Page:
[Mesa-dev] Gallium proposal: add a user pointer in pipe_resource

Keith Whitwell keithw at vmware.com
Mon Feb 7 08:15:01 PST 2011


I'm fine with keeping user buffers -- it's only a vague hope they'll fade away over time, and I'm comfortable with keeping them as long as their behaviour is well understood. 

The really important thing for me is to preserve traceability. That is to say it should be possible to observe what happens over the interface and infer directly from that when something important happens. In this case, that would mean having a way to notice that the contents and/or size of a userbuffer changed. 

That could be as simple as a notification call that this has happened, for example "redefine_user_buffer()". On your current drivers that call would be a noop -- hopefully that's not going to be a noticiable performance hit? Then in some tracing or recording module, that call could be used to log the contents of the userbuffer to a file, or in some future indirect-rendering equivalent, the new contents could be transmitted across the wire, etc. 

This would mean that userbuffers continue to have a known size, etc, and would require the state-tracker to issue the redefine call as necessary. You're in a better position than me to comment on the performance impact of this. 

If you're saying this isn't workable from a performance POV, then as you suggest we'll have to find a way to push the logic for identifying when userbuffers changed down into those components (tracing, remoting, etc) which care about it.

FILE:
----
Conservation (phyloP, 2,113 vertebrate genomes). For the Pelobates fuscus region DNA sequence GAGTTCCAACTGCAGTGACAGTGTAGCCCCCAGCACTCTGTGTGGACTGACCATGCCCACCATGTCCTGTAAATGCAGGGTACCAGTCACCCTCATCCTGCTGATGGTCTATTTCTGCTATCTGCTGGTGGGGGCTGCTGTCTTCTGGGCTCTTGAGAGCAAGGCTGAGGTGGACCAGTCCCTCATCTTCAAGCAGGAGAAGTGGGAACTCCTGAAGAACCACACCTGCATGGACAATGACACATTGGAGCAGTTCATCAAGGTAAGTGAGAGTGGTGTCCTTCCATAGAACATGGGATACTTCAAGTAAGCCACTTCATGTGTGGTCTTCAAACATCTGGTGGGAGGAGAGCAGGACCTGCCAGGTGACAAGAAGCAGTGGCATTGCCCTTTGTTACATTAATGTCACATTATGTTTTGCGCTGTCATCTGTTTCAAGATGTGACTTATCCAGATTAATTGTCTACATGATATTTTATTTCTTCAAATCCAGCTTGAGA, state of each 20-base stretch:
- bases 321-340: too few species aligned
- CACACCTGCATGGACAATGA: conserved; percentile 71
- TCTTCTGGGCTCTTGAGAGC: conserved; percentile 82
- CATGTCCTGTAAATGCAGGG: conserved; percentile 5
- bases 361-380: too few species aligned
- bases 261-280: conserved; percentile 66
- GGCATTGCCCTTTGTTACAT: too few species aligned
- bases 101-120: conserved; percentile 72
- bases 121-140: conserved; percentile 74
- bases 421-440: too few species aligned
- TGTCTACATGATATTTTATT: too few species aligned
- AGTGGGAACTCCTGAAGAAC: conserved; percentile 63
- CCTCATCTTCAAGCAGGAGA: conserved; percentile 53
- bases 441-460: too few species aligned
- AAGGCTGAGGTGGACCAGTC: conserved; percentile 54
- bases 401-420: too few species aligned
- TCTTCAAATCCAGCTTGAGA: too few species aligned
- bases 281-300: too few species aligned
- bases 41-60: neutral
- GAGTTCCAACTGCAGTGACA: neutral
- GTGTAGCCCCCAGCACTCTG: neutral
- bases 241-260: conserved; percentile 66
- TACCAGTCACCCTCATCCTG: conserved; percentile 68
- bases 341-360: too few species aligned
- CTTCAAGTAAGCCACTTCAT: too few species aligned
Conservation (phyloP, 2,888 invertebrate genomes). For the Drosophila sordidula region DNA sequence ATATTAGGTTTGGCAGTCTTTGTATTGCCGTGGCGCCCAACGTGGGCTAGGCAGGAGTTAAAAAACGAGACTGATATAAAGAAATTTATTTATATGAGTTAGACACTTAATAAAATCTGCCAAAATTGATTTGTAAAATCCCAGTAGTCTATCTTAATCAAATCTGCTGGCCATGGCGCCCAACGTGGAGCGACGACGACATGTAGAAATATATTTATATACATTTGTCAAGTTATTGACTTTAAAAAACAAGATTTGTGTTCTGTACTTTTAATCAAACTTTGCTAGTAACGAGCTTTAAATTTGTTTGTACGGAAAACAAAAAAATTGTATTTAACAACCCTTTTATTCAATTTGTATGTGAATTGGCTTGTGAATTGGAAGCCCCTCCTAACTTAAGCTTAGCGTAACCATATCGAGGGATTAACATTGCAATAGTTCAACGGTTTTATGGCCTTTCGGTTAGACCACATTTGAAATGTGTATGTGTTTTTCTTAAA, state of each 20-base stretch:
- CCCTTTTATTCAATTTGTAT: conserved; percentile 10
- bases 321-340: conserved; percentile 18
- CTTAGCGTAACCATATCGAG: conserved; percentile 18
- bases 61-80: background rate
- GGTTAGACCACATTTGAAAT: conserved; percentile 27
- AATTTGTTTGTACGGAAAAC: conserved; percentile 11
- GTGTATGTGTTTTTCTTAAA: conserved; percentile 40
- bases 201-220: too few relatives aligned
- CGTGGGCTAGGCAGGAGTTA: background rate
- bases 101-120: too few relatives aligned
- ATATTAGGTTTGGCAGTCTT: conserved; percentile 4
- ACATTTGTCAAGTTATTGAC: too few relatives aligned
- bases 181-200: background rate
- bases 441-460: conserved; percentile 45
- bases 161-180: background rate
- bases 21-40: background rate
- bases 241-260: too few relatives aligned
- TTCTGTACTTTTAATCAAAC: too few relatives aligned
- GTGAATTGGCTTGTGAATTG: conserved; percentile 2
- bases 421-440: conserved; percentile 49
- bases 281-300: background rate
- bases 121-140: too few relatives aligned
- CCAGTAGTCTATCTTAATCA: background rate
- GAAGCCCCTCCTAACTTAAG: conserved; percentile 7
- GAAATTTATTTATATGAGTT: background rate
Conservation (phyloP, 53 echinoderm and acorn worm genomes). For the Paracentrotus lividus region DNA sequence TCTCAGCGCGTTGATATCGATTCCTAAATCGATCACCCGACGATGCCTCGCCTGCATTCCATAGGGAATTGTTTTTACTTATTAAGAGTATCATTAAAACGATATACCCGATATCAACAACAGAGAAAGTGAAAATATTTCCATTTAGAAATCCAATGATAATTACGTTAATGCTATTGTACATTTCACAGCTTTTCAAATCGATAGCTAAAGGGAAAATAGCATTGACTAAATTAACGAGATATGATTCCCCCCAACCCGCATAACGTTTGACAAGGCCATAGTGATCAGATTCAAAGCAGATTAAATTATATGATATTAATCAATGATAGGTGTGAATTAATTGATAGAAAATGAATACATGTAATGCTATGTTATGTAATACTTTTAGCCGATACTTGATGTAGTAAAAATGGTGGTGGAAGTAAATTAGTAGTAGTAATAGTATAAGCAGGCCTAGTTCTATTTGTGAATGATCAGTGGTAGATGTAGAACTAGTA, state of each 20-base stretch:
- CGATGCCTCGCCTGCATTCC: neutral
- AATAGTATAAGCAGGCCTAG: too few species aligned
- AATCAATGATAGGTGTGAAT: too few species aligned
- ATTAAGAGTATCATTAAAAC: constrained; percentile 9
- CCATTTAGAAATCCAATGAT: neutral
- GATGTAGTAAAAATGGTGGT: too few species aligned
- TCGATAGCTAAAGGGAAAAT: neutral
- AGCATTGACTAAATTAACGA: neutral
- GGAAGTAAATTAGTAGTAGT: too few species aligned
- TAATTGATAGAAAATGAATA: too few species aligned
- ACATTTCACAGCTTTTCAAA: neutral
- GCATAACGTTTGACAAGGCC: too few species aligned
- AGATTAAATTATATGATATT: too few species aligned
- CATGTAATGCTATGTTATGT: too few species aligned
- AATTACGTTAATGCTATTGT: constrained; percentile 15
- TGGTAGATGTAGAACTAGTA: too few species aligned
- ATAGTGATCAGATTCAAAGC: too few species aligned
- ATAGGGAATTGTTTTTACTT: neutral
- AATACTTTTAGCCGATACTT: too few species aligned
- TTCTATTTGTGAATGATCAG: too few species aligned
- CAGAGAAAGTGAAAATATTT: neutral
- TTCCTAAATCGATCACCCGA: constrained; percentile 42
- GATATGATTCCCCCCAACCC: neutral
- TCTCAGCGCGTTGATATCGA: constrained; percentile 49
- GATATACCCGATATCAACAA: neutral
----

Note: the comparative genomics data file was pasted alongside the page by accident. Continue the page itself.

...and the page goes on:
----- Original Message -----
From: "Marek Olšák" <maraeo at gmail.com> 
To: "Keith Whitwell" <keithw at vmware.com> 
Cc: mesa-dev at lists.freedesktop.org 
Sent: Sunday, 6 February, 2011 12:01:01 PM 
Subject: Re: [Mesa-dev] Gallium proposal: add a user pointer in pipe_resource 

Hi Keith, 

1) Recreating user buffers is very expensive, even though it's only the CALLOC overhead. Draw-call-heavy apps simply suffer hard there. It's one of the things the gallium-varrays-optim branch tries to optimize, i.e. make the user buffer content mutable. I can't see another way out. 

2) The map/unmap overhead is partially hidden by the fact that: 
- r300g doesn't unmap buffers when asked to, it defers unmapping until the command stream is flushed. This optimization has resulted in about 70% frame rate increase in Nexuiz. The overhead there is now mainly when locking and unlocking a mutex and doing some checks. 
- r600g keeps all buffers mapped all the time, even textures. The only disadvantage is it consumes address space. This is a result of desperation we have with draw-call-heavy apps. (Do you remember that I wanted to add spinlocks? Frankly, that was another desperate move.) 

But it's not enough. We must prevent any unnecessary calls to transfer_map/unmap. If keeping the upload buffer mapped a little longer results in 4% perfomance increase, then I want it. I have measured the real increase from this in Torcs and it's simply worth it. The problem with inline transfers is it's like map/unmap, so it wouldn't improve anything.